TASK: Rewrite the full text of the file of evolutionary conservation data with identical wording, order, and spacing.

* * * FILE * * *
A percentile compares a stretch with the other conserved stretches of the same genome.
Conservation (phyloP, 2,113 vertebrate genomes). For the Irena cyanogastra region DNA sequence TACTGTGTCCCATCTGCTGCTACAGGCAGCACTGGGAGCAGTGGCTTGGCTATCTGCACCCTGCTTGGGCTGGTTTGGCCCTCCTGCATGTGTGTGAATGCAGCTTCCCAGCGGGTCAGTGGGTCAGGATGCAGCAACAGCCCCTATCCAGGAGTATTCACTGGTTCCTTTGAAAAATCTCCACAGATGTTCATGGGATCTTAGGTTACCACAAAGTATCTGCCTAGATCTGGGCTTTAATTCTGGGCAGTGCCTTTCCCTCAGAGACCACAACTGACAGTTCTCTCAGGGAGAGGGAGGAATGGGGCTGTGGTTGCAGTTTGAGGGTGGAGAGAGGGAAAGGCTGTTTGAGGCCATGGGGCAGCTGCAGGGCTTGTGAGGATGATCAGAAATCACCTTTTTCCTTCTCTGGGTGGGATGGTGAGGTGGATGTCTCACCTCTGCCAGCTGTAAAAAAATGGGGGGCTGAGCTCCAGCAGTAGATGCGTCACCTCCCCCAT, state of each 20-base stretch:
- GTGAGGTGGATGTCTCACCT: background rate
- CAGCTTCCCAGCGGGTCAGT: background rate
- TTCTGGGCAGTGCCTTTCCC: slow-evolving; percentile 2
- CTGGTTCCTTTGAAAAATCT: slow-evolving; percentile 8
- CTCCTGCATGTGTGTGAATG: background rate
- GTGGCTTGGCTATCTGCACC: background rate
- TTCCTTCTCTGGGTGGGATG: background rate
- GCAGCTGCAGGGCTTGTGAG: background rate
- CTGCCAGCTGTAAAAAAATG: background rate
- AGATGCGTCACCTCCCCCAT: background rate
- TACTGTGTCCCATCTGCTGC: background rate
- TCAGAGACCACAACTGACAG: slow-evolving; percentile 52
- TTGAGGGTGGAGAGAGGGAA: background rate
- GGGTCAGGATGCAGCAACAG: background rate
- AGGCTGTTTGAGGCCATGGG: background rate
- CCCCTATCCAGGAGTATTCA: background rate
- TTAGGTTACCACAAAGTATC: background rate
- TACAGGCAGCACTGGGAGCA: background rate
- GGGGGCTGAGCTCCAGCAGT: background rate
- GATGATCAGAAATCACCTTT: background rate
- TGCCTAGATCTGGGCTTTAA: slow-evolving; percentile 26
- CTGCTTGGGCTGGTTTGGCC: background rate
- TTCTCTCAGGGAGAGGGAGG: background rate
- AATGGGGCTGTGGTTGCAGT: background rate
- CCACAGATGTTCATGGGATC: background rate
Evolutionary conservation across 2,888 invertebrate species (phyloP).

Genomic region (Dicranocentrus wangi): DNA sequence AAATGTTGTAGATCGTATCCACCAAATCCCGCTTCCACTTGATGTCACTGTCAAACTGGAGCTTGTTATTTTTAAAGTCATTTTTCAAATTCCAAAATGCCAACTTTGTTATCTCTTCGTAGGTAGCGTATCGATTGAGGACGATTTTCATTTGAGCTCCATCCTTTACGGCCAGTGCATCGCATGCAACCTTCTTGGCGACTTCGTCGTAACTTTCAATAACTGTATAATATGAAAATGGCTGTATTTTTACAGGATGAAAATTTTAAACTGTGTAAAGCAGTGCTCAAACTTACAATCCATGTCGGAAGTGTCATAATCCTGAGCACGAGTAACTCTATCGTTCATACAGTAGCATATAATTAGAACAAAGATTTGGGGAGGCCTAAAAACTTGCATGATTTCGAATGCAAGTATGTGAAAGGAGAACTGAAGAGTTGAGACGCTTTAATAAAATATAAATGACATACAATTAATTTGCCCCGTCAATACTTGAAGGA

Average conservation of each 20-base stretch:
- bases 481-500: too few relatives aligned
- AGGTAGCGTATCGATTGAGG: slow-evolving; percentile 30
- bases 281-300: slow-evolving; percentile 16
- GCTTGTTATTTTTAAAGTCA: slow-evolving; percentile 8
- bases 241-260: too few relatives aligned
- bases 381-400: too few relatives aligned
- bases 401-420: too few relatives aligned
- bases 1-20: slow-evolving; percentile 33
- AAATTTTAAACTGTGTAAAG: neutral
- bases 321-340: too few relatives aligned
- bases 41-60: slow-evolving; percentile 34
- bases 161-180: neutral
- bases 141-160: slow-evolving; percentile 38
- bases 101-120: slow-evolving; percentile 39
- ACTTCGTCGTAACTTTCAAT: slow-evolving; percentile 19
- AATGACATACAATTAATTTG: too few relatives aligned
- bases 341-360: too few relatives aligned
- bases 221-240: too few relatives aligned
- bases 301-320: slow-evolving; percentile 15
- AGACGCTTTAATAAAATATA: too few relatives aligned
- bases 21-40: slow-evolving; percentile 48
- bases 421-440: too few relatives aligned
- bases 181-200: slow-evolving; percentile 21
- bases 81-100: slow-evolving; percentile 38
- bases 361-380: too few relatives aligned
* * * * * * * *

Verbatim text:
A percentile compares a stretch with the other conserved stretches of the same genome.
Conservation (phyloP, 2,113 vertebrate genomes). For the Irena cyanogastra region DNA sequence TACTGTGTCCCATCTGCTGCTACAGGCAGCACTGGGAGCAGTGGCTTGGCTATCTGCACCCTGCTTGGGCTGGTTTGGCCCTCCTGCATGTGTGTGAATGCAGCTTCCCAGCGGGTCAGTGGGTCAGGATGCAGCAACAGCCCCTATCCAGGAGTATTCACTGGTTCCTTTGAAAAATCTCCACAGATGTTCATGGGATCTTAGGTTACCACAAAGTATCTGCCTAGATCTGGGCTTTAATTCTGGGCAGTGCCTTTCCCTCAGAGACCACAACTGACAGTTCTCTCAGGGAGAGGGAGGAATGGGGCTGTGGTTGCAGTTTGAGGGTGGAGAGAGGGAAAGGCTGTTTGAGGCCATGGGGCAGCTGCAGGGCTTGTGAGGATGATCAGAAATCACCTTTTTCCTTCTCTGGGTGGGATGGTGAGGTGGATGTCTCACCTCTGCCAGCTGTAAAAAAATGGGGGGCTGAGCTCCAGCAGTAGATGCGTCACCTCCCCCAT, state of each 20-base stretch:
- GTGAGGTGGATGTCTCACCT: background rate
- CAGCTTCCCAGCGGGTCAGT: background rate
- TTCTGGGCAGTGCCTTTCCC: slow-evolving; percentile 2
- CTGGTTCCTTTGAAAAATCT: slow-evolving; percentile 8
- CTCCTGCATGTGTGTGAATG: background rate
- GTGGCTTGGCTATCTGCACC: background rate
- TTCCTTCTCTGGGTGGGATG: background rate
- GCAGCTGCAGGGCTTGTGAG: background rate
- CTGCCAGCTGTAAAAAAATG: background rate
- AGATGCGTCACCTCCCCCAT: background rate
- TACTGTGTCCCATCTGCTGC: background rate
- TCAGAGACCACAACTGACAG: slow-evolving; percentile 52
- TTGAGGGTGGAGAGAGGGAA: background rate
- GGGTCAGGATGCAGCAACAG: background rate
- AGGCTGTTTGAGGCCATGGG: background rate
- CCCCTATCCAGGAGTATTCA: background rate
- TTAGGTTACCACAAAGTATC: background rate
- TACAGGCAGCACTGGGAGCA: background rate
- GGGGGCTGAGCTCCAGCAGT: background rate
- GATGATCAGAAATCACCTTT: background rate
- TGCCTAGATCTGGGCTTTAA: slow-evolving; percentile 26
- CTGCTTGGGCTGGTTTGGCC: background rate
- TTCTCTCAGGGAGAGGGAGG: background rate
- AATGGGGCTGTGGTTGCAGT: background rate
- CCACAGATGTTCATGGGATC: background rate
Evolutionary conservation across 2,888 invertebrate species (phyloP).

Genomic region (Dicranocentrus wangi): DNA sequence AAATGTTGTAGATCGTATCCACCAAATCCCGCTTCCACTTGATGTCACTGTCAAACTGGAGCTTGTTATTTTTAAAGTCATTTTTCAAATTCCAAAATGCCAACTTTGTTATCTCTTCGTAGGTAGCGTATCGATTGAGGACGATTTTCATTTGAGCTCCATCCTTTACGGCCAGTGCATCGCATGCAACCTTCTTGGCGACTTCGTCGTAACTTTCAATAACTGTATAATATGAAAATGGCTGTATTTTTACAGGATGAAAATTTTAAACTGTGTAAAGCAGTGCTCAAACTTACAATCCATGTCGGAAGTGTCATAATCCTGAGCACGAGTAACTCTATCGTTCATACAGTAGCATATAATTAGAACAAAGATTTGGGGAGGCCTAAAAACTTGCATGATTTCGAATGCAAGTATGTGAAAGGAGAACTGAAGAGTTGAGACGCTTTAATAAAATATAAATGACATACAATTAATTTGCCCCGTCAATACTTGAAGGA

Average conservation of each 20-base stretch:
- bases 481-500: too few relatives aligned
- AGGTAGCGTATCGATTGAGG: slow-evolving; percentile 30
- bases 281-300: slow-evolving; percentile 16
- GCTTGTTATTTTTAAAGTCA: slow-evolving; percentile 8
- bases 241-260: too few relatives aligned
- bases 381-400: too few relatives aligned
- bases 401-420: too few relatives aligned
- bases 1-20: slow-evolving; percentile 33
- AAATTTTAAACTGTGTAAAG: neutral
- bases 321-340: too few relatives aligned
- bases 41-60: slow-evolving; percentile 34
- bases 161-180: neutral
- bases 141-160: slow-evolving; percentile 38
- bases 101-120: slow-evolving; percentile 39
- ACTTCGTCGTAACTTTCAAT: slow-evolving; percentile 19
- AATGACATACAATTAATTTG: too few relatives aligned
- bases 341-360: too few relatives aligned
- bases 221-240: too few relatives aligned
- bases 301-320: slow-evolving; percentile 15
- AGACGCTTTAATAAAATATA: too few relatives aligned
- bases 21-40: slow-evolving; percentile 48
- bases 421-440: too few relatives aligned
- bases 181-200: slow-evolving; percentile 21
- bases 81-100: slow-evolving; percentile 38
- bases 361-380: too few relatives aligned